People will go to great lengths to be “beautiful,” and cosmetics companies know it. What consumers may not know is that they have long risked death and disfigurement for the sake of beauty.
In 1933, a woman was hospitalized with excruciating eye pain. Doctors watched in horror as her eyes were eaten away as though by acid. The culprit turned out to be an eyelash-darkening treatment called Lash Lure, which contained paraphenylenediamine, a toxic coal tar dye. [Image credit: FDA]
Koremlu, a depilatory that contained the rat poison thalium acetate, was also widely marketed throughout the 1930s. It sold at $10 a jar, a small fortune in those days, despite proof that it caused baldness, pain and paralysis.
In 1936, Ruth deForest Lamb’s book American Chamber of Horrors, about the Food and Drug Administration’s cautionary display of fraudulent and dangerous products, recounted the story of a woman who developed dark rings around her eyes and neck, followed by bluish black gums and loose teeth. She was found to be suffering from mercury poisoning caused by Gouraud’s Oriental Cream. This “magic beautifier” had been on the market for decades, even though people knew it contained the mercury compound calomel.
1938 cosmetics bill grants FDA limited powers.
The federal government had no power to ban cosmetics like Lash Lure, Koremlu and Gouraud’s Oriental Cream, even though they caused horrifying – and preventable — injuries to women. At the time, the Food and Drug Administration had jurisdiction only over food and drugs, not cosmetics. It was not until 1938 that Congress passed the Federal Food, Drug and Cosmetic Act, which enabled the FDA to initiate action in federal courts to seize Lash Lure and other dangerous products. The measure gave the FDA power to act against dangerous cosmetics through the Department of Justice and federal court system.
But the agency’s ability to address unsavory beauty products was limited. The federal law required pharmaceutical companies to prove the safety of drugs before putting them on the market, but no pre-market testing was mandated for cosmetics. Only two pages of the Food, Drug and Cosmetic Act were dedicated to cosmetics — two pages that to this day give the FDA little authority to ensure that personal care products would not harm their users.
Investigative reporters, EWG weigh in
Because the FDA lacked legal authority and resources to police the market, many dangerous cosmetics products continued to injure the public. The field was left to consumer activists and investigative reporters like Toni Stabile. In 1970, Stabile’s exposé, entitled Cosmetics: Trick or Treat, revealed how little had changed since 1938. She found that the market was flooded with eyeliner containing coal tar dye, banned in eye area cosmetics because of the Lash Lure scandal and linked to severe skin reactions and cancer. A neutralizing agent in home perm kits sent several women to the hospital with chemical burns to their eyes. A combination of synthetic resin and formaldehyde in nail polish base coats caused several hundred women pain in their fingernails, and often the nails fell out.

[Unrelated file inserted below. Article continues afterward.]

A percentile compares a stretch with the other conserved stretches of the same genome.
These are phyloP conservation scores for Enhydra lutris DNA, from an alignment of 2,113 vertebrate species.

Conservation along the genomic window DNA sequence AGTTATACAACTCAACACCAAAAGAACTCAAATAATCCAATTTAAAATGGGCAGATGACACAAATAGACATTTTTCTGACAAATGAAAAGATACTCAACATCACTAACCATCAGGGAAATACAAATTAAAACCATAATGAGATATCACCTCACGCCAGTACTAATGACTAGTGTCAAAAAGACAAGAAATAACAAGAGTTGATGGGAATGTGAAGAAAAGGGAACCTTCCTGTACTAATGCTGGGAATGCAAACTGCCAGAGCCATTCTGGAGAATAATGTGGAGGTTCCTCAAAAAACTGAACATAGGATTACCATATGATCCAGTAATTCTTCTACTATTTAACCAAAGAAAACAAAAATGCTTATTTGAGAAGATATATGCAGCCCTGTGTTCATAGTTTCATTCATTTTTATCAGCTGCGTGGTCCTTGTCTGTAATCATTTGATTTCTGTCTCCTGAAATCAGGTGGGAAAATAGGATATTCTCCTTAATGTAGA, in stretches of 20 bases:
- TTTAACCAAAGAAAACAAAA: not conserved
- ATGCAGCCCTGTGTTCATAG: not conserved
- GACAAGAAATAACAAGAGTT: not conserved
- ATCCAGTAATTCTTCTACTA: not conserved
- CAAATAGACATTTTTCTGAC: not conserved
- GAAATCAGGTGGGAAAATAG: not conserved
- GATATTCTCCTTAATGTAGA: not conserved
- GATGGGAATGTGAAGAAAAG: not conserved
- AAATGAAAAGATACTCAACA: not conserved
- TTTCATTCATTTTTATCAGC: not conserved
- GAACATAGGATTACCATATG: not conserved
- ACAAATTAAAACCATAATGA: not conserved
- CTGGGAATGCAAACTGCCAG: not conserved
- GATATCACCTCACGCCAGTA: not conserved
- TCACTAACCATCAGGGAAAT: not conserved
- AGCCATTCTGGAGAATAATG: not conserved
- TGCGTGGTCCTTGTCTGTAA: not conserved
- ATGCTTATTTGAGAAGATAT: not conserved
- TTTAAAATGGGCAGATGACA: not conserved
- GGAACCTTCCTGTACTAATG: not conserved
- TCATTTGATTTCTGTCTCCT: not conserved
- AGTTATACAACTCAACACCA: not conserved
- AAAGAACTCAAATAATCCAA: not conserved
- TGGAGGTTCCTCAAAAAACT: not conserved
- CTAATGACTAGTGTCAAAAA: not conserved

In 2004, EWG launched the Skin Deep cosmetics database, an online resource where EWG scientists have researched ingredients in popular cosmetics and personal care products. It aimed to fill in where industry and government left off. Today, Skin Deep lists more than 78,000 items. The Skin Deep mobile app is coming soon.
Mascara can still contain mercury
Today, cosmetics still plague us with sinister threats. Scary truth: even if your mascara doesn’t burn your eyeballs like Lash Lure, it may not be free of toxic chemicals. FDA and European Union rules permit a small amount of mercury to be used as a preservative in mascara and other eye area cosmetics.
EWG has waged a long campaign to force cosmetics makers to stop using toxic and endocrine-disrupting chemicals such as phthalates, a group of plasticizers. Some dangerous substances are lumped together under the vague term “fragrance,” meaning consumers can’t even tell if they are being exposed to these chemicals.
As EWG reported in 2011, hair straighteners that contain large amounts of formaldehyde, a known human carcinogen and potent allergen, are being sold even though the FDA and Occupational Health and Safety Administration have warned salon workers and their clients that formaldehyde-laced straighteners have caused multiple injuries including dizziness, vomiting and hair loss. Yet the FDA has not removed these products from the market.
Toni Stabile passed away in March of this year, but her legacy lives on. She created a fellowship that enables Georgetown University Law graduates like me to work at the Environmental Working Group to improve personal care product safety. As I thank Stabile for her contributions and for giving me an opportunity to make cosmetics safer, I have to ask—why are cosmetics still so poorly regulated?
Why can’t we be sure cosmetic products are safe before we put them on our bodies?
What’s secret about fragrances?
We should be able to identify the ingredients in our cosmetics, including those currently listed only as “fragrance.” Companies should be required to demonstrate that their cosmetics are safe before they sell them to us.